What is factors which affect the implementation of programming language?

Some factors affect the implementation of programming languages which are as follows −

  • Scope − The scope of a declaration is that portion of a program where that declaration is applied. The implementation mechanism may be different for different languages. Scope rules for each language determine how to go from the declaration of the name. The usage of a name in a procedure is local if it is within the scope of a declaration within that procedure otherwise the usage is non-local. According to the scope of variables in a particular language, storage management is implemented.

  • Lifetime of variable− The lifetime of a variable may be an entire program, particular block, or function, and storage may be allocated for values, so storage management will be static dynamic storage, and global storage respectively.

  • Binding of Names− Each use of a variable name must be associated with a declaration. This is generally done via a symbol table. In most compiled languages, it happens at compile time.

    • Even if a name is only declared in a program, it can denote different objects at runtime. It can use the term environment to describe the mapping of a name to a storage location and the term state to describe the mapping of a storage location to the value held within it.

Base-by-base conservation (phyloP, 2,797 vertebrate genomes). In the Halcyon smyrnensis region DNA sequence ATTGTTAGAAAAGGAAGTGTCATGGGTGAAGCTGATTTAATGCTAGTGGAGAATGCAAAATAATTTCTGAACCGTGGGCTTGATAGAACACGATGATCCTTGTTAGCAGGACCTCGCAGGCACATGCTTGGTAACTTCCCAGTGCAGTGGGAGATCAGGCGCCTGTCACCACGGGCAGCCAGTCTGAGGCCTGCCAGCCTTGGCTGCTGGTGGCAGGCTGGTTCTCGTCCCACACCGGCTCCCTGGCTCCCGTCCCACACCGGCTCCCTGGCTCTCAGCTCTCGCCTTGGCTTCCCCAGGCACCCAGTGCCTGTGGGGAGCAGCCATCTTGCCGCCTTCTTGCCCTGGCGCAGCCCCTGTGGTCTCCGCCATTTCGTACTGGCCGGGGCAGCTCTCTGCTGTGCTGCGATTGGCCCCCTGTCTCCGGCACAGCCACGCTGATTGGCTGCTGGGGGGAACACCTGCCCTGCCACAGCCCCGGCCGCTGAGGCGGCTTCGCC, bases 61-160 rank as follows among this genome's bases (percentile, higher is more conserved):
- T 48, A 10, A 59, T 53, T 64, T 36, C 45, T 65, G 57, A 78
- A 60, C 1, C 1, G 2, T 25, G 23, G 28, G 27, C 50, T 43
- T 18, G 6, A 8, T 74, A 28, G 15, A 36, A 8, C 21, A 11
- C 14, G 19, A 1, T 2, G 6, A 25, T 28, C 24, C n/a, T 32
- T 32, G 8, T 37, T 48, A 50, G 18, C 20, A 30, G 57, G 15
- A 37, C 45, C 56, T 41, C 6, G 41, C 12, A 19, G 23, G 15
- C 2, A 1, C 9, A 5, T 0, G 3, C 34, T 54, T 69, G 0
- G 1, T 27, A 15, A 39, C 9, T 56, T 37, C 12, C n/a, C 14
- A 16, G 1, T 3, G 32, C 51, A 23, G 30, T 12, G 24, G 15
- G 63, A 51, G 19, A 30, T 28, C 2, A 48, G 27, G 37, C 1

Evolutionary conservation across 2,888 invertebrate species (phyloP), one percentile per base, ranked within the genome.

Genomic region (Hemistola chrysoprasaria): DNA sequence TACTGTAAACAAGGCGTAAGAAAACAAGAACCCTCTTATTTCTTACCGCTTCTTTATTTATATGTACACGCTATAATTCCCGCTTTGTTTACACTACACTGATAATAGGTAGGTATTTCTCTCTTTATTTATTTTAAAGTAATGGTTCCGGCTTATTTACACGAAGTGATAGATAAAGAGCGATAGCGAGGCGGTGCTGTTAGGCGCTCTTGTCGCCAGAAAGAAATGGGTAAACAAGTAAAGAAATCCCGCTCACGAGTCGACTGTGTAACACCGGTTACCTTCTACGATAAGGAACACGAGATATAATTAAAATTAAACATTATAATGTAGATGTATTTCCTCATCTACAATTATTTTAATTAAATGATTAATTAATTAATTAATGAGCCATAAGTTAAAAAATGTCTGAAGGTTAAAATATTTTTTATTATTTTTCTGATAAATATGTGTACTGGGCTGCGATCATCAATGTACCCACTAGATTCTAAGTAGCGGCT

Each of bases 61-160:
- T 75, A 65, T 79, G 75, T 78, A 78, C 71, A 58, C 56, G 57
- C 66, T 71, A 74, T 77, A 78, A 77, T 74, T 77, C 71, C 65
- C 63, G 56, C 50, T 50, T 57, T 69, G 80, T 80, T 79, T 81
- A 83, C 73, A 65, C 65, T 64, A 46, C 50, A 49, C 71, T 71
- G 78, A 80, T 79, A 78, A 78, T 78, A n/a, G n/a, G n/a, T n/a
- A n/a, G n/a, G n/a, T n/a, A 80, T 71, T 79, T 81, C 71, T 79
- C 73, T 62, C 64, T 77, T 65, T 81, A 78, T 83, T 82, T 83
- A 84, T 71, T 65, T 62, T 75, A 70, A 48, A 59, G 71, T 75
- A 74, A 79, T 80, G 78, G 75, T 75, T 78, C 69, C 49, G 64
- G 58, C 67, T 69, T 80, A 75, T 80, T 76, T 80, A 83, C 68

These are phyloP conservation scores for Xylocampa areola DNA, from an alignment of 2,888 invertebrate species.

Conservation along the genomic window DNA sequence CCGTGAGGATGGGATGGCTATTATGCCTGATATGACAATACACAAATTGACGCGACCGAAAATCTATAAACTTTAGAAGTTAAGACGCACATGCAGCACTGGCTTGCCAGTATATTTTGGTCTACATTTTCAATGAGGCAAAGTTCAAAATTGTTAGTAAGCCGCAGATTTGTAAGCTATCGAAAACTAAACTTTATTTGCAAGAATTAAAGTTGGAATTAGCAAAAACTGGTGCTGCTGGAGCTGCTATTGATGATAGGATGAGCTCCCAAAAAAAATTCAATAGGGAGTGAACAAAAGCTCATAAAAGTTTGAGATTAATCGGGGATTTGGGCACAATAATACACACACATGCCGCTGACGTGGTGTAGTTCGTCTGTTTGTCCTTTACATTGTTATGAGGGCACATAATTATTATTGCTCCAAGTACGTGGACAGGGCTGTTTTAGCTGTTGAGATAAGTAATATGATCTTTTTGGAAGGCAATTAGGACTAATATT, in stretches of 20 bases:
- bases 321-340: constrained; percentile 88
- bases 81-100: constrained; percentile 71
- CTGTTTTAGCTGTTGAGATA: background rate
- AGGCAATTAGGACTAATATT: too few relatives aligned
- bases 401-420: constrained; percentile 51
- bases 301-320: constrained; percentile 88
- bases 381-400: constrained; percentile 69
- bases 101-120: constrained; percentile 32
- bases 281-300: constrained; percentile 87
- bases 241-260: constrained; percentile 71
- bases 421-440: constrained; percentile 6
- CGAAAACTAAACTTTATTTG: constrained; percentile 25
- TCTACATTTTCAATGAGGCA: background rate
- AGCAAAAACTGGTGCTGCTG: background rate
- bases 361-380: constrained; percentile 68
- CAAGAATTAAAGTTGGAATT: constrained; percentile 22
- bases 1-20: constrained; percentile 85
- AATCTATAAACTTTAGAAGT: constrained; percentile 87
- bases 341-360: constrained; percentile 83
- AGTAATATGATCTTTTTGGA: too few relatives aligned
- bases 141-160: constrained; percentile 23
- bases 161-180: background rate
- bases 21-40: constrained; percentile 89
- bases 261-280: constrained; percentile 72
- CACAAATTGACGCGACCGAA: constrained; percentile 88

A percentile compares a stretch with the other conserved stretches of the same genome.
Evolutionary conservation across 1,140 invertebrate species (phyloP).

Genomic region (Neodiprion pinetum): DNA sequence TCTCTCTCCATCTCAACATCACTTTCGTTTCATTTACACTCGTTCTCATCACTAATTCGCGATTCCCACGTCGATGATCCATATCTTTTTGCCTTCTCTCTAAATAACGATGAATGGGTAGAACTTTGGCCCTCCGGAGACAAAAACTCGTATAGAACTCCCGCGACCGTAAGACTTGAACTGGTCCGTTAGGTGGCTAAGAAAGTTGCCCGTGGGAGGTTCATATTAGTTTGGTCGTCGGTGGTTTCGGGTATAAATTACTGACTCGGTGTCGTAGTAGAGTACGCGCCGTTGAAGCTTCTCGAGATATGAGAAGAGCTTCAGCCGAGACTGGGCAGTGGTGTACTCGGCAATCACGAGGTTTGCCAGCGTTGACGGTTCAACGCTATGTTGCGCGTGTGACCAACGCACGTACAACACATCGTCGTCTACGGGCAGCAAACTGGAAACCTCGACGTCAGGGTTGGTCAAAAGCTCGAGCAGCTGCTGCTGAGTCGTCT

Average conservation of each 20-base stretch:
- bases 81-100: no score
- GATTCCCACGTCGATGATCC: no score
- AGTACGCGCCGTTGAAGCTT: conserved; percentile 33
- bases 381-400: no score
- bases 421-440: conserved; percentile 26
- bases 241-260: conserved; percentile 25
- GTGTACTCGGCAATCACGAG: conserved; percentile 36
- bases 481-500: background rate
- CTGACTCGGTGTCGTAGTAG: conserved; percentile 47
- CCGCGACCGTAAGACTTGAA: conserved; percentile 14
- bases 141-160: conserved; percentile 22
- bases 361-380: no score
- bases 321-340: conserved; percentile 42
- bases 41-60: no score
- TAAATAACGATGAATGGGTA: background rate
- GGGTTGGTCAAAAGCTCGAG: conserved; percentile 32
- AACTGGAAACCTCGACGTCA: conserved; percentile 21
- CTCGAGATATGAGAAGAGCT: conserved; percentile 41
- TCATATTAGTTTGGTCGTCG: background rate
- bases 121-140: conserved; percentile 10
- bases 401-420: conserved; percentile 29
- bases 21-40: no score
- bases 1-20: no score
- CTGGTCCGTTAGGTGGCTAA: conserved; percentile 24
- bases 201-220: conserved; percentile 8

• There is a distinction between the meaning of identifiers on the left and right sides of an assignment statement. For example, in the statement, i = i + 1; the identifier on the left-side refers to the location of i in storage while the l-value and r-value distinguish between these meanings. The l-value (left value) of an identifier refers to the location of a variable that we use on the left side of an assignment while the r-value (right value) of an identifier refers to the current value of a variable that we use on the right side of an assignment.

  • Readability− An important criterion for judging a programming language is the ease with which the programs can be read and understood. Therefore, a good programming language must consider readability in the context of the problem domain.

  • Writability− Writability is a measure of how easily a language can be used to create a program for the chosen problem domain. Most of the language characteristics that affect readability also affect writability.

  • Portability− A language is portable if its programs can be compiled and run on different machines without the source code have to be re-written. This concept of portability or transportability is one of the most important criteria for many programming projects. Ada, FORTRAN, C, and Pascal all have standardized definitions allowing for portable applications to be implemented.

Updated on: 08-Nov-2021


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